Willowood China is a Hong Kong company that contracted for the manufacture of azoxystrobin in China and sold the fungicide to Willowood USA. Willowood USA and Willowood LLC then contracted with third parties to formulate azoxystrobin into Willowood's generic end-use fungicide products, which were marketed in the US. Before the expiration of Syngenta's compound and process patents, Willowood filed regulatory applications for its generic azoxystrobin product, triggering Syngenta to file the present suit for patent infringement.

If patent infringement claims were limited to § 271(a), Syngenta would have been powerless to enforce its process patents, since Willowood manufactured the fungicide outside of the US. Syngenta was able to assert its rights under § 271(g), which required Syngenta to prove that Willowood, without authority, imported into the US, sold, offered to sell or used within the US an azoxystrobin product made by Syngenta's patented process.

The district court rejected Syngenta's § 271(g) claims, finding that § 271(g) requires that all steps of the patented process be performed by a single entity. This requirement limits direct infringement liability only to circumstances "where all steps of a claimed method are performed by or attributable to a single entity." The district court believed that the single-entity requirement present for method claims under §§ 271(a) and (b) under cases such as Limelight and BMC carried over to § 271(g). See Akamai Techs. v., Limelight Networks, Inc., 572 U.S. 915, 921-22 (2014) ("Limelight"); BMC Res., Inc. v. Paymentech, L.P., 498 F.3d 1373, 1379–81 (Fed. Cir. 2007). In this case, Willowood China purchased azoxystrobin from a Chinese supplier, Tai He, and thus the district court found that Syngenta could not show whether Tai He performed all steps of the claimed process during its manufacture of azoxystrobin or whether Willowood directed Tai He and others to practice the claimed process.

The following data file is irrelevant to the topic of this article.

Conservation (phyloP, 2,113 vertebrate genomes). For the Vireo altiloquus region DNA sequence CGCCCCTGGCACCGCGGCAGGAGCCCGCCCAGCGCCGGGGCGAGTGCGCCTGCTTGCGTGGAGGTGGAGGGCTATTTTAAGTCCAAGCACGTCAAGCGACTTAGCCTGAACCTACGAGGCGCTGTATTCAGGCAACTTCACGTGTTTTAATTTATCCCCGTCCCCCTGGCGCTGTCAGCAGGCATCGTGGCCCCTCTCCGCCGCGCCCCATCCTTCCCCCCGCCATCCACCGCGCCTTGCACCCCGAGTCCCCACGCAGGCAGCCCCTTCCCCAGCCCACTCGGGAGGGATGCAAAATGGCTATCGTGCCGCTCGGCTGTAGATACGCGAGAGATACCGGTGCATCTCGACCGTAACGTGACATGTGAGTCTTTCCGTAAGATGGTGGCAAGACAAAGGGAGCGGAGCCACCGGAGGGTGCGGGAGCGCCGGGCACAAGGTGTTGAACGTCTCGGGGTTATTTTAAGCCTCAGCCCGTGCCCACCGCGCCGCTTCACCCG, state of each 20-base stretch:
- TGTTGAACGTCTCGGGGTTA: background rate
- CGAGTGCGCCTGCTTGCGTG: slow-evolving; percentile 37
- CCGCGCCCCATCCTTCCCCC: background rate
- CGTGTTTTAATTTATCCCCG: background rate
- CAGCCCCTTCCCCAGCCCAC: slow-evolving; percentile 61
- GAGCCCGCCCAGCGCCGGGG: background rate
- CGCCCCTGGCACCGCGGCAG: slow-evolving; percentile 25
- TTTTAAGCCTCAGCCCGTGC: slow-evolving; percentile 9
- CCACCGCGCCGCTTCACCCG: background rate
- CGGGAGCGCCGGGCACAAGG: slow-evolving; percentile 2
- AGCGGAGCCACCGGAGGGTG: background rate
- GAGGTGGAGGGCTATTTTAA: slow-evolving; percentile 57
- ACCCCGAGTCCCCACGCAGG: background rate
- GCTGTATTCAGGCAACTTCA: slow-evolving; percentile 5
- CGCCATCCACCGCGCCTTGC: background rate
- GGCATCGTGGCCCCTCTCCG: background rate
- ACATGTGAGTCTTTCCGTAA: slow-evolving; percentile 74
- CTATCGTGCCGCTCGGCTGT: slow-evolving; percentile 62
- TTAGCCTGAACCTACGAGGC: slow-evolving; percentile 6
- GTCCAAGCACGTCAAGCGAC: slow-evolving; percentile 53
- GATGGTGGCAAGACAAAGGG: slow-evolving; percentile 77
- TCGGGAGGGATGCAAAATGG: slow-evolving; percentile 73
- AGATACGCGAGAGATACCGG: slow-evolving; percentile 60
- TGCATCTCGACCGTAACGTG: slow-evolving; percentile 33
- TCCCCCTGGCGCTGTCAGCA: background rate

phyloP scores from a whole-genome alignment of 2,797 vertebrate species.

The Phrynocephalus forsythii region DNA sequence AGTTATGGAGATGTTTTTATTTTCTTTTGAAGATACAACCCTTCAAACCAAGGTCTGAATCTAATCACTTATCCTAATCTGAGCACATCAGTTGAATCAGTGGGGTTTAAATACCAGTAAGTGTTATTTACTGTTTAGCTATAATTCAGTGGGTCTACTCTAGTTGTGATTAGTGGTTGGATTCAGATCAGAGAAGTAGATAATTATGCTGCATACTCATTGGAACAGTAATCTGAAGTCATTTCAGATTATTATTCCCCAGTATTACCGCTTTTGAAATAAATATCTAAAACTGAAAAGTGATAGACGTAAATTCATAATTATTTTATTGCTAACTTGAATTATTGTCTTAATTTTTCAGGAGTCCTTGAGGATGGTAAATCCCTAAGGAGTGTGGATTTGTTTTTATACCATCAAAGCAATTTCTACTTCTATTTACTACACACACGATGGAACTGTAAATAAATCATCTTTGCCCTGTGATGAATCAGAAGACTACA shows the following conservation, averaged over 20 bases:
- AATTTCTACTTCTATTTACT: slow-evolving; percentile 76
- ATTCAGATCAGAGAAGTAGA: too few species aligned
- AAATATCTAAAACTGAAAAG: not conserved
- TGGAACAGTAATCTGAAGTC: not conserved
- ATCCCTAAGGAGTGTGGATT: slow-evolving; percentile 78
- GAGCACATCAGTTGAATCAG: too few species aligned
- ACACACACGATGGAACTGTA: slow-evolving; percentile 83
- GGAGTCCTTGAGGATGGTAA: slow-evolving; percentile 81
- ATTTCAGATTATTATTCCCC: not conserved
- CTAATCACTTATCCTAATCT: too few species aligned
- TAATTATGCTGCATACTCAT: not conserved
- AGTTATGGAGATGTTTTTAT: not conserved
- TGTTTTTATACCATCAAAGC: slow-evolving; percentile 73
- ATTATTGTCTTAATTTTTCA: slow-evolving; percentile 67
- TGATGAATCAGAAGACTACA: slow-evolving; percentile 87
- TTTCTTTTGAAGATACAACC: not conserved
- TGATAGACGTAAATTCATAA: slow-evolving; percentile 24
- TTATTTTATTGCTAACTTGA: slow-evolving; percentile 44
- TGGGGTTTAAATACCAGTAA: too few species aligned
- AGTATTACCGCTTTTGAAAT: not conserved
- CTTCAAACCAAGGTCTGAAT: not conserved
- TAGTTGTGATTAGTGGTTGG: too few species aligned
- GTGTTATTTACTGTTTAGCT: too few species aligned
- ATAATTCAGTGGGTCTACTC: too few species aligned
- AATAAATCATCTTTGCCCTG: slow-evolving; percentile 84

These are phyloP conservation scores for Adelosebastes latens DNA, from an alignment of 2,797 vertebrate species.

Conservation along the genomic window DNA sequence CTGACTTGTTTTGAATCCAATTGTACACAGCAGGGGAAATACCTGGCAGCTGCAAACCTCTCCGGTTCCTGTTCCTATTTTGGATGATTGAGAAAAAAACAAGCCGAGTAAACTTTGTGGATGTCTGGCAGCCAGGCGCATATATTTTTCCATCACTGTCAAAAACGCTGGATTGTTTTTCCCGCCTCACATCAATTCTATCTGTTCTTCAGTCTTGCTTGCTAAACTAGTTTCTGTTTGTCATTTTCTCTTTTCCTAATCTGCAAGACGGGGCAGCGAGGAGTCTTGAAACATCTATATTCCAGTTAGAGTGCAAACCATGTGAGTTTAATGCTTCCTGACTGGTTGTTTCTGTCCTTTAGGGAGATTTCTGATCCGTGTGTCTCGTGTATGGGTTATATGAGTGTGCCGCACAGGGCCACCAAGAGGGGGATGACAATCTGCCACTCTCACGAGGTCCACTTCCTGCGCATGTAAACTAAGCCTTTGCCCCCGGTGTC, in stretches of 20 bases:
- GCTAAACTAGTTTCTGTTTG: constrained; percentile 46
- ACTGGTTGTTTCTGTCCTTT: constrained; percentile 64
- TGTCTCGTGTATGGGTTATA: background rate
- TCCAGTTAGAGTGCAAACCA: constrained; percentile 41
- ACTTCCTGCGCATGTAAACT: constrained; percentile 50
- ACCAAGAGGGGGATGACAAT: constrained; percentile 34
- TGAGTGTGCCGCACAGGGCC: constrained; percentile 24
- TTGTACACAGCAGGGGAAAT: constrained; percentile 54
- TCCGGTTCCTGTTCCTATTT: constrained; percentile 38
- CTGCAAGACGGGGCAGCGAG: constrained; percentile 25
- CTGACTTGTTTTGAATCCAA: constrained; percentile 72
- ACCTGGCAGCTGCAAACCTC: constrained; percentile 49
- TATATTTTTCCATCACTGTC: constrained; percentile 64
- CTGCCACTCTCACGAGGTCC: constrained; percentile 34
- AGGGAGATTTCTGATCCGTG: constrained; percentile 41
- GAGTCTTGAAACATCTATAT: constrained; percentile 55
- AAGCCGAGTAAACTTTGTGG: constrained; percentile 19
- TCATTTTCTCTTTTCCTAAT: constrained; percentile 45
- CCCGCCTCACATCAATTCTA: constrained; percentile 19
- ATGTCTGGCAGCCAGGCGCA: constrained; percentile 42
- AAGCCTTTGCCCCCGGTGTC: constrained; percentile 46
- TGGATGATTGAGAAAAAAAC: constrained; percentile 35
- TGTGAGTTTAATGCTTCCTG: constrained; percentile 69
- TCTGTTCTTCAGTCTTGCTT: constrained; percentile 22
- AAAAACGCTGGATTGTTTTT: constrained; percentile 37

The Federal Circuit reversed. First, the court interpreted § 271(g) as written, explaining that "nothing in this statutory language suggests that liability arises from practicing the patented process abroad. Rather, the focus is only on acts with respect to products resulting from the patented process." Syngenta at *23. Accordingly, whether that process is practiced by a single entity is immaterial to the infringement analysis.

Second, the court held that comparison to the language of other parts of § 271 supported its conclusion. The court rejected Willowood's extension argument based on § 271(a) and the Limelight decision because, as noted above, infringement under § 271(g) is not predicated on direct infringement of the patented process – a key distinction from application of § 271(a) to method claims. The court also applied the same logic to distinguish §271(f) from § 271(g), stating that if Congress had wanted to require a single-entity requirement under 271(g) they "knew how to do so" given the single-entity requirement under 271(a) and 271(f). Id. at *29.

Third, the Federal Circuit noted that the legislative history demonstrates that Congress did not enact § 271(g) to provide for identical rights to those enjoyed by patentees under § 271(a) with respect to process patents. Rather, Congress made clear that § 271(g) “is prompted by the use of patented processes in other countries followed by the importation of the resulting products into this country” and simply “extend[s] protection to the products” made by such a process. Id.

As a result of the court's decision, patentees asserted rights under § 271(g) do not have to prove that a single entity, or one party exercising direction and control over other entities, was responsible for performing each step of the patented process.

Patentees benefit from the burden-shifting mechanism of § 295